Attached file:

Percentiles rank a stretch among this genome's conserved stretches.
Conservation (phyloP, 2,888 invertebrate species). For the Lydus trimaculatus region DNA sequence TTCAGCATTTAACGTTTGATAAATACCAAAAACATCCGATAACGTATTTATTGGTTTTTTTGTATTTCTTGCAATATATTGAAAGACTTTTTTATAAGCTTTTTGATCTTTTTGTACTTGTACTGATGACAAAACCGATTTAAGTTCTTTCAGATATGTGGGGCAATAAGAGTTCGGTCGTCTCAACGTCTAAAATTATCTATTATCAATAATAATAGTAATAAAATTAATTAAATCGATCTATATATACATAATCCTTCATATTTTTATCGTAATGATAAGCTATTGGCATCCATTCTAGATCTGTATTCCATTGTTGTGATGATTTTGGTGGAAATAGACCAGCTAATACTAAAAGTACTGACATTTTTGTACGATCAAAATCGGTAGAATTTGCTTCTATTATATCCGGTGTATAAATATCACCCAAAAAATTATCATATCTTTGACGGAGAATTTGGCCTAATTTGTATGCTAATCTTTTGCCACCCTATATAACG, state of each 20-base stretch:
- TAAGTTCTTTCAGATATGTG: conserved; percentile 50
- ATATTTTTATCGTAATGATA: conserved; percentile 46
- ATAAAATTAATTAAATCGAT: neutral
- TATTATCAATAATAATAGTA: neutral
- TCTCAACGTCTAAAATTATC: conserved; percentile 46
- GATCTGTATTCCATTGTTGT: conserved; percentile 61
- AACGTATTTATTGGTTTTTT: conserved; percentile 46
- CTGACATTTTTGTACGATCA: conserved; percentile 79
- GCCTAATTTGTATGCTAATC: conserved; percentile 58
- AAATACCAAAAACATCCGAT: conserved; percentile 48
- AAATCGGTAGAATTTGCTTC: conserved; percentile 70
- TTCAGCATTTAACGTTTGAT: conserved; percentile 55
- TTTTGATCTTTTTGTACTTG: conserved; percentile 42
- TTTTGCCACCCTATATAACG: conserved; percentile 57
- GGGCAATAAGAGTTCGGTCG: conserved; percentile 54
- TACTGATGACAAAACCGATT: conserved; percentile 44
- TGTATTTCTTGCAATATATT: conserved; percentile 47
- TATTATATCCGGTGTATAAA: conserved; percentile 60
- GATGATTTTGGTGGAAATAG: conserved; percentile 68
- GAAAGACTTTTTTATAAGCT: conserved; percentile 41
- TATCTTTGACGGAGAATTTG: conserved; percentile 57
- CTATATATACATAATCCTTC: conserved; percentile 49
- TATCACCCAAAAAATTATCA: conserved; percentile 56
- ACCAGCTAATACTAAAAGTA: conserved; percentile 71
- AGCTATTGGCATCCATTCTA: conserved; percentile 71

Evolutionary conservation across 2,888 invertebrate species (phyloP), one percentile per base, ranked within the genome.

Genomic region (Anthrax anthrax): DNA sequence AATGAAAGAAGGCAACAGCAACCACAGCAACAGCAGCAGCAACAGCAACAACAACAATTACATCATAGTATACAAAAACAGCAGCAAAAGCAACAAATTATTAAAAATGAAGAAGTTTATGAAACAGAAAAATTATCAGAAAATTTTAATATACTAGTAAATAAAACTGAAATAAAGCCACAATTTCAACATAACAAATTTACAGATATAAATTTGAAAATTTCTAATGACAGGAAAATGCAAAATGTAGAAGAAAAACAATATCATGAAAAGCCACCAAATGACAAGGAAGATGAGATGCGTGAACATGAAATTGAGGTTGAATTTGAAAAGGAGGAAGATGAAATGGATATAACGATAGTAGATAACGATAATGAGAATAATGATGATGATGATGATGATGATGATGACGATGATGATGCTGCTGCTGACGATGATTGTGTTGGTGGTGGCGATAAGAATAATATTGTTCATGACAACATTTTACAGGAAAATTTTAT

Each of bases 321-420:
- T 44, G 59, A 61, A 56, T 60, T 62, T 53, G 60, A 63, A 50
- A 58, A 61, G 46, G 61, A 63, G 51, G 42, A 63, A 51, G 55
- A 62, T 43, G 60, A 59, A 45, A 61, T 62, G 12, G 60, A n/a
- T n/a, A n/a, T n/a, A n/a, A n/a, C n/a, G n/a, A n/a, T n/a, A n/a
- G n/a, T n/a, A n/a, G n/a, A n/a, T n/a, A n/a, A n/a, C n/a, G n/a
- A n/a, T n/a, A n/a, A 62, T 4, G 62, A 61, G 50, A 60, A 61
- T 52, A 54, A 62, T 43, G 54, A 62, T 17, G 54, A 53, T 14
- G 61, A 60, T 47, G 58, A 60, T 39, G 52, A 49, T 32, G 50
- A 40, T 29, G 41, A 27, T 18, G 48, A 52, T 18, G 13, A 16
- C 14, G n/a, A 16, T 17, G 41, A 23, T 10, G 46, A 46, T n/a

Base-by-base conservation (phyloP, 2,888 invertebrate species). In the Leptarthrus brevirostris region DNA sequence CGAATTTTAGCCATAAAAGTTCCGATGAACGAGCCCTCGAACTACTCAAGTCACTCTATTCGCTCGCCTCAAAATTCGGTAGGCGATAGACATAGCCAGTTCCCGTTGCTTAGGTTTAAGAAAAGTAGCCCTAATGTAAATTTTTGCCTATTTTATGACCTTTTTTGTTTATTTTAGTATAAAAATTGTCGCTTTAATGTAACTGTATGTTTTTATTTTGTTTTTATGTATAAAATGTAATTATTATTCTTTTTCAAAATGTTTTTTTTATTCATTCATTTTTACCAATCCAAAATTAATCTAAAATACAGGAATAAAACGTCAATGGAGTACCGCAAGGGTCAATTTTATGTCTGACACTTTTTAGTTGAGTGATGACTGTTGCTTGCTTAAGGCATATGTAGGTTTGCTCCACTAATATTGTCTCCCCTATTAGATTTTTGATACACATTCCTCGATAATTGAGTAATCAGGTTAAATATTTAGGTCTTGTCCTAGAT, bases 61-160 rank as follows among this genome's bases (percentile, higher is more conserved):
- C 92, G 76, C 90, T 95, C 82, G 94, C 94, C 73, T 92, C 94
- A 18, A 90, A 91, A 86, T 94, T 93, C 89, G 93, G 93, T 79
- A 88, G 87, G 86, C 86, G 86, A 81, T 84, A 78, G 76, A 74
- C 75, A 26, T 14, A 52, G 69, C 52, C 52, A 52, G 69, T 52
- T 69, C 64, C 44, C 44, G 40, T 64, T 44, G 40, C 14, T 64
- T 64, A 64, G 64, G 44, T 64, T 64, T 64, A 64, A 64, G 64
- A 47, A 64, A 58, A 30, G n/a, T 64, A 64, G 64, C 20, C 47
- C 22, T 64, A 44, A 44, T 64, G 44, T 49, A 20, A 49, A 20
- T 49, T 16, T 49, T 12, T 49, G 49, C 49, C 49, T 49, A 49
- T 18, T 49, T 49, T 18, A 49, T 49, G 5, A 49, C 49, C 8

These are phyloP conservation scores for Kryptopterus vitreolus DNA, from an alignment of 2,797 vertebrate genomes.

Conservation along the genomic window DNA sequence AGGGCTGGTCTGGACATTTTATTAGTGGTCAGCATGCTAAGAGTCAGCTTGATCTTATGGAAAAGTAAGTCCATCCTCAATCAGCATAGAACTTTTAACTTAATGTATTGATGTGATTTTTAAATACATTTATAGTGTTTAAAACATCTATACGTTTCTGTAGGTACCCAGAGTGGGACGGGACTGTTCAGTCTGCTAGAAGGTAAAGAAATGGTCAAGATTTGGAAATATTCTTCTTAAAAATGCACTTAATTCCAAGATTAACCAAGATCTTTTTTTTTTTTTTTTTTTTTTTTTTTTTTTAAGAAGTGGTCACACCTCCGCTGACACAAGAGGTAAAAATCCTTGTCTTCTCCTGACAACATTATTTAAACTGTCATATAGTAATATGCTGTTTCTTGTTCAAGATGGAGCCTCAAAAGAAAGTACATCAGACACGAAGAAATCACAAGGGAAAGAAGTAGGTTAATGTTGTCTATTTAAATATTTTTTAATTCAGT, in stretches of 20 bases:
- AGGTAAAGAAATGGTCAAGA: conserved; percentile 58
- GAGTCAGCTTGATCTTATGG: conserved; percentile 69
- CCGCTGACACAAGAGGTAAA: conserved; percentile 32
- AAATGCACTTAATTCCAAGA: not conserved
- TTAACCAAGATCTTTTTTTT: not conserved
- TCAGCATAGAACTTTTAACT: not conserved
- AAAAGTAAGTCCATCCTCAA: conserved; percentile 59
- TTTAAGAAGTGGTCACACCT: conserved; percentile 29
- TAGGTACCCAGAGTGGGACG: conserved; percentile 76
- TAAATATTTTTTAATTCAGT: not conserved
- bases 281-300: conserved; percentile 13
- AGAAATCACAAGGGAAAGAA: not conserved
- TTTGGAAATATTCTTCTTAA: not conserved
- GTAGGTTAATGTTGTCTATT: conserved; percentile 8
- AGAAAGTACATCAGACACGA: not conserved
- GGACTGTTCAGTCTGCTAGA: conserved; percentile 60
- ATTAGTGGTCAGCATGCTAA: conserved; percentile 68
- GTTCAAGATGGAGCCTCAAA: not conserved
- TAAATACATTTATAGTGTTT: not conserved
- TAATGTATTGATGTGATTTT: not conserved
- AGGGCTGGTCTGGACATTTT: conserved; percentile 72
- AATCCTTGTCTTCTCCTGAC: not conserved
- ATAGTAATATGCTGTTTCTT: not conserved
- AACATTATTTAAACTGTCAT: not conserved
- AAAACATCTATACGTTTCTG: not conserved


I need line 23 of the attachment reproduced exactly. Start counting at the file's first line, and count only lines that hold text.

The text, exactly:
- TATCTTTGACGGAGAATTTG: conserved; percentile 57